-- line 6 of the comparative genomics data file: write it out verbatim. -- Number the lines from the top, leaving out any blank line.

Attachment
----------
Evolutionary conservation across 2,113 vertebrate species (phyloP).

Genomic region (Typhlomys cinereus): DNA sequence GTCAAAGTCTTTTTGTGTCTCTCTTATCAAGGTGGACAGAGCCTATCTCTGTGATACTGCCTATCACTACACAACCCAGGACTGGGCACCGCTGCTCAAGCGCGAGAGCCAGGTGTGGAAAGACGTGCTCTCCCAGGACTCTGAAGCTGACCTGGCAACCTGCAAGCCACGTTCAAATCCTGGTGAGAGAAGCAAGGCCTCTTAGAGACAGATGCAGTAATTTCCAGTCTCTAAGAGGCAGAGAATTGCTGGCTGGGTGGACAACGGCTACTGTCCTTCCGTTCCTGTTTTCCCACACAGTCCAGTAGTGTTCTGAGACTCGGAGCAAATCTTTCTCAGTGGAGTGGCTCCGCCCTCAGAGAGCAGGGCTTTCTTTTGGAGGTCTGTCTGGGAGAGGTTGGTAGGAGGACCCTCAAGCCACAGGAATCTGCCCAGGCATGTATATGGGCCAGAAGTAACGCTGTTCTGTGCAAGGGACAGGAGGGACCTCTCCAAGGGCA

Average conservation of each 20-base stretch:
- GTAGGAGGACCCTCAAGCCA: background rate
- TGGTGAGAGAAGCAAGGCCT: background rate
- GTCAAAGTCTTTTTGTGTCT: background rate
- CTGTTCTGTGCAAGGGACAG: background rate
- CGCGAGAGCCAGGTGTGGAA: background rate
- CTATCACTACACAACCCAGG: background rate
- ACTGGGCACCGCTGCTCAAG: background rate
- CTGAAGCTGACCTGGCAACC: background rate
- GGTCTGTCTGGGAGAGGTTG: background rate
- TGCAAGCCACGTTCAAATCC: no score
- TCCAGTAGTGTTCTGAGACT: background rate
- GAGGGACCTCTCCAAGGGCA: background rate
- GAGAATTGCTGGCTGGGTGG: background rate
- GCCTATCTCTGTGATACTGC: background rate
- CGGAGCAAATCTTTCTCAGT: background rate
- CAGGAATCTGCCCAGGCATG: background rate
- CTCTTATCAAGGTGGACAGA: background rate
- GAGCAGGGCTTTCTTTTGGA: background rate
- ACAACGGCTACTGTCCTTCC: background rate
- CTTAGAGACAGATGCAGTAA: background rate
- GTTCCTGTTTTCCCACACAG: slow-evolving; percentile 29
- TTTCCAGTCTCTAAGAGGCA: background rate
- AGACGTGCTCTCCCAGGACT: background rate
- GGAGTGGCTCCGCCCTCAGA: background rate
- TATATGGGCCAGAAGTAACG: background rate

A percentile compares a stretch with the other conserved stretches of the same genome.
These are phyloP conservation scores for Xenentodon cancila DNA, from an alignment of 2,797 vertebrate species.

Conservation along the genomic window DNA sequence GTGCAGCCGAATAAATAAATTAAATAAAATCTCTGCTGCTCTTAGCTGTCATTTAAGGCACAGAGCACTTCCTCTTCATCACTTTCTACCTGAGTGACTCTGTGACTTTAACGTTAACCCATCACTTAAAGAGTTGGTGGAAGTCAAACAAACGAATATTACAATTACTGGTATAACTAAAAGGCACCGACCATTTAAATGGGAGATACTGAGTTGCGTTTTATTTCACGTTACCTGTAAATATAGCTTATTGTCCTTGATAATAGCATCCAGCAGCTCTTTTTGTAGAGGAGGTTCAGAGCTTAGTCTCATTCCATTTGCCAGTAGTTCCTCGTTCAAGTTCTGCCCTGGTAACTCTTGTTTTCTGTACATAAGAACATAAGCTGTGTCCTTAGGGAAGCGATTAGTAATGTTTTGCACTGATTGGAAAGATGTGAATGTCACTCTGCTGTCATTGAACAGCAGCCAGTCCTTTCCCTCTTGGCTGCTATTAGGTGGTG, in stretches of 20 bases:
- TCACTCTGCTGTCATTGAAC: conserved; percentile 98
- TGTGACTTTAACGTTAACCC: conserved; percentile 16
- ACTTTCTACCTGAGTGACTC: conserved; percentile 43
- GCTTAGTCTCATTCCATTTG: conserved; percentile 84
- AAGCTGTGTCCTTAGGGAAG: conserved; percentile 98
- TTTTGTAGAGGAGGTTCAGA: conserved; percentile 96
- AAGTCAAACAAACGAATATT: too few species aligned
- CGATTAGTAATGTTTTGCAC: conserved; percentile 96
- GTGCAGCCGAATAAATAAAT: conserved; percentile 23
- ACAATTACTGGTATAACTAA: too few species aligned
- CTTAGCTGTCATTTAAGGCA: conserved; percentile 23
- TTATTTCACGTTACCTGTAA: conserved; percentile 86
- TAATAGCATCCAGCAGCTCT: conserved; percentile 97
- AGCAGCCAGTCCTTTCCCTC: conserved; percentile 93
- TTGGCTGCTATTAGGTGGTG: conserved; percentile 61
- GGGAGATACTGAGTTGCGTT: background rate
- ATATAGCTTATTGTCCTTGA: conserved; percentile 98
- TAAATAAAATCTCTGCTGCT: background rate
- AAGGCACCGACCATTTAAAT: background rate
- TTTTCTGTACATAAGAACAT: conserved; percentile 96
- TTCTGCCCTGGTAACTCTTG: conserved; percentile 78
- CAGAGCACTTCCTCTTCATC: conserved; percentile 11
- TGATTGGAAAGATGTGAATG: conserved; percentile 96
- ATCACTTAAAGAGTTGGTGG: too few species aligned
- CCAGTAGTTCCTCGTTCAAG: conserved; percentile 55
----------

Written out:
- GTCAAAGTCTTTTTGTGTCT: background rate